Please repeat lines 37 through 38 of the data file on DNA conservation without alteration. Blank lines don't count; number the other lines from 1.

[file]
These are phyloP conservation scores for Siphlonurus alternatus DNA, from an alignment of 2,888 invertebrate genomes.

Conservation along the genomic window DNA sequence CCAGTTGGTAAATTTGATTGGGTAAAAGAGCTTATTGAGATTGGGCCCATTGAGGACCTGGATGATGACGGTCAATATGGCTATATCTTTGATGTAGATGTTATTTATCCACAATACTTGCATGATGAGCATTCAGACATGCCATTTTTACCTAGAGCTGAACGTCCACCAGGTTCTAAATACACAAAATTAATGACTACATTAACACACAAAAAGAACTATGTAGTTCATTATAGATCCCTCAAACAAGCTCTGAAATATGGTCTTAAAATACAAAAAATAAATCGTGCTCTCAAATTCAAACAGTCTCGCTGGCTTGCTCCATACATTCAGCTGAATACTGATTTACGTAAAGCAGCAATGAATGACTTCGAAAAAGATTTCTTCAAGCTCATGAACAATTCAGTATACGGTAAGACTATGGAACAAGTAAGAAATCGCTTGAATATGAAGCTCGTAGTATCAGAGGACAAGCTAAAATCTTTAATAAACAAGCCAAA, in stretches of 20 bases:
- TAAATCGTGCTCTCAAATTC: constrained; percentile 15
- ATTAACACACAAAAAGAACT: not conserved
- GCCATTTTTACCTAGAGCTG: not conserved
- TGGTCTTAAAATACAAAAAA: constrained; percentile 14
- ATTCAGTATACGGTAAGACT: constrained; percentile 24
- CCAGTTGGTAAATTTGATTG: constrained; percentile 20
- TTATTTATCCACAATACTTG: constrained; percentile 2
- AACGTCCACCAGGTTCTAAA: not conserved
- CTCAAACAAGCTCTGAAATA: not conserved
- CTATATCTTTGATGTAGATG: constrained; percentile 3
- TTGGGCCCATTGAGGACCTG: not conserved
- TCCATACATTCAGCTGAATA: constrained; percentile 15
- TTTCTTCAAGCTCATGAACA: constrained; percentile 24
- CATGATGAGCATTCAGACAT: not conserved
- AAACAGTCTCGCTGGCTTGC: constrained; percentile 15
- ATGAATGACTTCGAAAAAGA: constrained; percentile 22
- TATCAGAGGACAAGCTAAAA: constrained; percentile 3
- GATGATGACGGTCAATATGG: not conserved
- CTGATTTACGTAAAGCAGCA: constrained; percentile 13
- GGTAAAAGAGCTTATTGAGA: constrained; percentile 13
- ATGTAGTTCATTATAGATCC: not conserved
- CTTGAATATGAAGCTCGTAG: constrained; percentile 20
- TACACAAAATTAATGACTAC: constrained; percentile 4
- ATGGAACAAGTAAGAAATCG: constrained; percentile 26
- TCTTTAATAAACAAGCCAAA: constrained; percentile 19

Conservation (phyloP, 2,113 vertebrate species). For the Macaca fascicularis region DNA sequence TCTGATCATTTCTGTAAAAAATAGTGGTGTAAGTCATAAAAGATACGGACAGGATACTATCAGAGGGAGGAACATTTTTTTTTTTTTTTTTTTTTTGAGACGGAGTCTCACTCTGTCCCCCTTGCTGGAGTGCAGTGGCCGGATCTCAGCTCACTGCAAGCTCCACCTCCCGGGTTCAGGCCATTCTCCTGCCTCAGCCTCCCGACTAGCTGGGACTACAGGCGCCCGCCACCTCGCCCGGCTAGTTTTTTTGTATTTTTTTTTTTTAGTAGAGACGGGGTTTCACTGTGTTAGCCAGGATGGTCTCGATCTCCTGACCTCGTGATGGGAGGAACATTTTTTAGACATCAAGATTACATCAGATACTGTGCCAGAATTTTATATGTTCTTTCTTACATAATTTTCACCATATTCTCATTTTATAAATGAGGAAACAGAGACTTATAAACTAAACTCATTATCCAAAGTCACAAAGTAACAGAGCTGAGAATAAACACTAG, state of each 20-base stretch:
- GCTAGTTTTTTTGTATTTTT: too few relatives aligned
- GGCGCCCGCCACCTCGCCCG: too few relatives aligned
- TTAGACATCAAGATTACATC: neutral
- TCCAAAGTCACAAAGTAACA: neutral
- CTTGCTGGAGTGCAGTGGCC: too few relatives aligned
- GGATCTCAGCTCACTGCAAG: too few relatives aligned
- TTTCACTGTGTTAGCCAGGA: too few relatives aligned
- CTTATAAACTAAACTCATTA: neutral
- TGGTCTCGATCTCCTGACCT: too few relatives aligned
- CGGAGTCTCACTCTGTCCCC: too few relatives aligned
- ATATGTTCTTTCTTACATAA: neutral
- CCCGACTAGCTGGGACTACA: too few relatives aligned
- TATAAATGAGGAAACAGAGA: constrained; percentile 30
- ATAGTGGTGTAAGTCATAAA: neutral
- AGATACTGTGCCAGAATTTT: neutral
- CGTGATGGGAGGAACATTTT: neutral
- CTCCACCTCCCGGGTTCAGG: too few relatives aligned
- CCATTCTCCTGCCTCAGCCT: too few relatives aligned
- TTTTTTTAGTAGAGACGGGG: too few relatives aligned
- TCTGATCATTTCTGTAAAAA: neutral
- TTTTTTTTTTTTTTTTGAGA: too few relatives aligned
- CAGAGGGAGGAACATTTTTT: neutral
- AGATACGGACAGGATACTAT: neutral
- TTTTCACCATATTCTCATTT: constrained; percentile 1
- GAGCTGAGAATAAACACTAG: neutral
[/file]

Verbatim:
- TGGTCTCGATCTCCTGACCT: too few relatives aligned
- CGGAGTCTCACTCTGTCCCC: too few relatives aligned